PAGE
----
Unesco’s International Bioethics Committee calls for a moratorium on DNA editing techniques

Publié le 5 Oct, 2015

Unesco’s International Bioethics Committee (IBC), comprising thirty-six independent experts (scientists, philosophers, lawyers and ministers) met in Paris on 29 and 30 September, and 1 October. On Monday, it publicised a report unveiling its “thoughts on the human genome and human rights”. The IBC has called for a moratorium “on human reproductive cell DNA ‘printing’ techniques in order to halt the genetic ‘editing’ of the human germline, warning of the danger of tampering with hereditary traits that could lead to eugenics”.


Since 2012, numerous techniques have been developed by scientists in the field of DNA editing. The most well-known technique is CRISPR-Cas9 which allows scientists “to insert, withdraw and correct DNA simply and effectively”. Although the technique is promising because it “paves the way for treating and even curing certain diseases simply and effectively” such as cystic fibrosis and certain cancers, it can make modifying the human genome more accessible. In providing an opportunity to modify human DNA to “determine the colour of a baby’s eyes” for instance, we are heading towards the slippery slope of eugenics.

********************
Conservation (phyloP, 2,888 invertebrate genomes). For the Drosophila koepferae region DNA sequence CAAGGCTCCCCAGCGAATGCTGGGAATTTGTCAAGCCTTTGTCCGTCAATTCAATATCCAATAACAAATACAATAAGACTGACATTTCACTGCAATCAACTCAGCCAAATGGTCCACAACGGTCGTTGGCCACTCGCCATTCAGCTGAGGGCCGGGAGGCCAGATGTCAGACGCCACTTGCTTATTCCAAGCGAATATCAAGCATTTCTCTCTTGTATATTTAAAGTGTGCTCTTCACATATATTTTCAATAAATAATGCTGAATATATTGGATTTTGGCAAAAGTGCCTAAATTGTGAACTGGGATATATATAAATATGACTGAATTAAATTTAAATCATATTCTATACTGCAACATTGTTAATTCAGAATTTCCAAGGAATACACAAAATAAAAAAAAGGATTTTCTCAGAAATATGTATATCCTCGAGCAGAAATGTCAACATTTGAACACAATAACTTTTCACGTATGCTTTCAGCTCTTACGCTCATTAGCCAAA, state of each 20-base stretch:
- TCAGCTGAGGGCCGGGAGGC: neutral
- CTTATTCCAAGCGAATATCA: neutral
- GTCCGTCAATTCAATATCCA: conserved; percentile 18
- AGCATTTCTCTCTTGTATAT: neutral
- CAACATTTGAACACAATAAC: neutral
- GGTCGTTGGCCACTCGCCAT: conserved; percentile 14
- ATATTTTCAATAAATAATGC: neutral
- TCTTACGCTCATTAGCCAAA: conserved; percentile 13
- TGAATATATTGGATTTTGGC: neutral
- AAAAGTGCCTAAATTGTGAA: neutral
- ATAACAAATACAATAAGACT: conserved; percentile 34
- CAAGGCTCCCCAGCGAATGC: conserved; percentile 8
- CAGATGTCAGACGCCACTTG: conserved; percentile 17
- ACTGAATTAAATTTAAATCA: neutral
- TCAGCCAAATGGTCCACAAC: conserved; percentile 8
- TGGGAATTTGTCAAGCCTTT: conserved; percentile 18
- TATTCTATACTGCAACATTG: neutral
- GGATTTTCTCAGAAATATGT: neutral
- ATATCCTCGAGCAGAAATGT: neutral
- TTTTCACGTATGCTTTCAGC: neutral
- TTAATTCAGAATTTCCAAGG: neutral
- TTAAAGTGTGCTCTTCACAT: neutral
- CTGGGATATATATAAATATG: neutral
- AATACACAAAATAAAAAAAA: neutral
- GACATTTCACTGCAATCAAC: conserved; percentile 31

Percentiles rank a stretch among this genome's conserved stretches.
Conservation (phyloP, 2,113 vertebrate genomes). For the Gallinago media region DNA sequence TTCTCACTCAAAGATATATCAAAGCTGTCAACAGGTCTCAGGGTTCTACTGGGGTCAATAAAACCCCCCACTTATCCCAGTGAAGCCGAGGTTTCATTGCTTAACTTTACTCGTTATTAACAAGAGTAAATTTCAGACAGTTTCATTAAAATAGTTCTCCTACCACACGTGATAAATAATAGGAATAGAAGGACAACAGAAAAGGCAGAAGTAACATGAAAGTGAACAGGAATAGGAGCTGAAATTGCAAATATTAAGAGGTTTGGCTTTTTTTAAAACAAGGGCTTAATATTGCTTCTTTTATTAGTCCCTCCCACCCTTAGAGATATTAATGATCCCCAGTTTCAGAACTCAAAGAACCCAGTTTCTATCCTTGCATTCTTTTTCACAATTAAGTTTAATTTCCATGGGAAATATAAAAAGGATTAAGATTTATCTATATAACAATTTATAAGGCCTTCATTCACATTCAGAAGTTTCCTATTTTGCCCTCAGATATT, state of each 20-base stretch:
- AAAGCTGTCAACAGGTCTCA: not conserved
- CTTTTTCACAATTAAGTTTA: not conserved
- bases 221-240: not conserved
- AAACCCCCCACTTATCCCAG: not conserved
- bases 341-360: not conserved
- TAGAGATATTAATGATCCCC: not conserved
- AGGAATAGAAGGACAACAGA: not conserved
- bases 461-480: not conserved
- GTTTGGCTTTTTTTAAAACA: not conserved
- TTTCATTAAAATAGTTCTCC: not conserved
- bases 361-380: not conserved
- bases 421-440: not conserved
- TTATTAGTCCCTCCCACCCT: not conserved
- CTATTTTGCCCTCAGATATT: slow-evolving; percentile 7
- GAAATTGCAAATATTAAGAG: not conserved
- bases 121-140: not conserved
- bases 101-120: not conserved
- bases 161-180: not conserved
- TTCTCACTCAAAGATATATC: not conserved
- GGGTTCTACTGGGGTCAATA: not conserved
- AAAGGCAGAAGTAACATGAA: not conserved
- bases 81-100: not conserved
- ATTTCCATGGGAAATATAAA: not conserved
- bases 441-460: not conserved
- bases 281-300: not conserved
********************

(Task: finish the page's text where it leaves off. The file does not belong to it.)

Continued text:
Interventions on the human genome should be admitted only for preventive, diagnostic or therapeutic reasons and without enacting modifications for descendants. Otherwise this could jeopardise the equality and dignity of all human beings and renew eugenics”, the committee said.

Note Gènéthique

To find out more about the CRISPR-Cas9 technique and the debates triggered by its use, see Gènéthique des 11 juin 2014, 1er avril 2015 et 4 septembre 2015.

AFP (05/10/2015) – Notre Temps (05/10/2015)

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